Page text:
For our radio shows we use an Alesis 8 channel multi-mix USB mixing board ($180.00). This rock solid board is a must have for a professional podcast/radio show. It allows for 8 different inputs (microphones and other devices). I did find that it takes quite a bit of technical know-how to get it to work properly on a Mac system as it could not find the appropriate drivers.

There are various cords that will need to be used depending on the configuration that you use. There are at least eight different types in my set up.

Computer Hardware

In December 2009 I bought a MacBook Pro for the purposes of producing the best show that I could. I got a heck of a deal at Micro Center on my 15” MacBook Pro with a savings of over $900.00 because it was a return and did not have any operating system or software installed. I paid just over $600.00 for this laptop. A new one will set you back at least $1500.00. When I am at my home studio I use my Mac Mini. The Mac Mini is the greatest computer that the folks at Apple ever released. Not only are they a cheap $599.00 but they pack a punch. Note that the 599 price tag does not include a monitor, keyboard or mouse. These will set you back a pretty penny if you want to use Apple hardware.

My MacBook and Mac Mini are set up with the exact same configurations in terms of hosting my show. It makes for seamless integration for switching equipment on the go.


I will admit it. I am a Mac guy. I have sipped the Apple Juice enough where I doubt I will ever go back to a PC.

The software that we use for the production of our show is Garage Band 11 (approximately $99.00 from Apple). This is about as good as you can get for a guy that used to play in a rock band and have goals of a multi-year world tour.

Garage Band allows you to record on multiple tracks. Has superior editing tools. You can add sound bites, recordings and other items that will make your podcast/radio show top notch.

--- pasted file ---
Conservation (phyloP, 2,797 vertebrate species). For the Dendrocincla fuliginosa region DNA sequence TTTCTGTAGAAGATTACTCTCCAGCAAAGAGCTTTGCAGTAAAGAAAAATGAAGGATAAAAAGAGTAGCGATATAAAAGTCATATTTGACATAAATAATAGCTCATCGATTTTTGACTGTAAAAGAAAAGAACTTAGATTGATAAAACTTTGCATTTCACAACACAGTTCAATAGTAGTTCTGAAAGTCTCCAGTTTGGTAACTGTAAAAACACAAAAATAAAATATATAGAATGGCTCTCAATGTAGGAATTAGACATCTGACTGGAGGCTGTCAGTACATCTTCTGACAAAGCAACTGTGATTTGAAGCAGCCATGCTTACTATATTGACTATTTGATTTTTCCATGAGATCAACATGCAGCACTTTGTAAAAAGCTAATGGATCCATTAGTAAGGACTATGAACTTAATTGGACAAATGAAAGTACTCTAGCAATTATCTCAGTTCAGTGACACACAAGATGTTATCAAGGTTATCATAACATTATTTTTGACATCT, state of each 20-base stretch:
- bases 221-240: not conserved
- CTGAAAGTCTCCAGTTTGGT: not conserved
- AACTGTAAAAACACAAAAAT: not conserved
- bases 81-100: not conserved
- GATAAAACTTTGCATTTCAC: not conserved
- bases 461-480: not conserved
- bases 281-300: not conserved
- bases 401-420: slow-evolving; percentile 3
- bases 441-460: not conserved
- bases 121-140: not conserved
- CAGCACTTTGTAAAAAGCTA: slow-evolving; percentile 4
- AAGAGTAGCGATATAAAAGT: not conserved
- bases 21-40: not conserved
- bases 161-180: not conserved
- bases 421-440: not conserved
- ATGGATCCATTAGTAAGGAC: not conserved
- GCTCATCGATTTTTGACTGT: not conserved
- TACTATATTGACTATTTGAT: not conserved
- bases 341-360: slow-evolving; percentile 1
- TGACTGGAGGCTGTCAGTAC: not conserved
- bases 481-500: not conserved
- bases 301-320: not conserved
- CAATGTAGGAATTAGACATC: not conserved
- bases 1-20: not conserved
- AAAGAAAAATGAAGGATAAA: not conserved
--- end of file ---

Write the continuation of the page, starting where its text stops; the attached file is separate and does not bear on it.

A podcast/radio show is only as good as its editing. While there are ways to host a show live using Skype and the BlogTalk Radio platform, there currently is not an easy way to do this using Garage Band. In order to do so you have to record the show then cut and past each ‘voice’ into Garage Band. I have found that we just record the show live on BlogTalk Radio and then download it into Garageband to edit it and then re-load the show to the platform. These steps are very time consuming but with the nature of the Internet you will have to do this from time to time.


We have hired one of the best voice talents that we could find to record dynamic show introductions and commercial spots. This makes the show more professional than the nerdy kid in the basement using pirated songs from his iTunes library. Not only is that illegal but most platforms will shut the podcast down if they find out about it.

Our commercial spots are from our sponsors. While it does not cost 1000s of dollars to host our show, costs do add up. We spend a lot of time and energy on the production of our shows and we are thankful for the sponsors.

If you would like to find out more about sponsorship for either one of our shows and reach 1000s of listeners a week, let me know.

Cost: about $30.00-$45.00 per minute of voice work plus other costs vary for production to include music, effects, etc.

Tomorrow: Secrets of Dog Works Radio Part 3

Robert Forto | Team Ineka | Alaska Dog Works | Mushing Radio | Dog Works Radio | Denver Dog Works | Daily Post


Robert Forto is a musher training for his first Iditarod under the Team Ineka banner and the host of the popular radio shows, Mush! You Huskies and Dog Works Radio Shows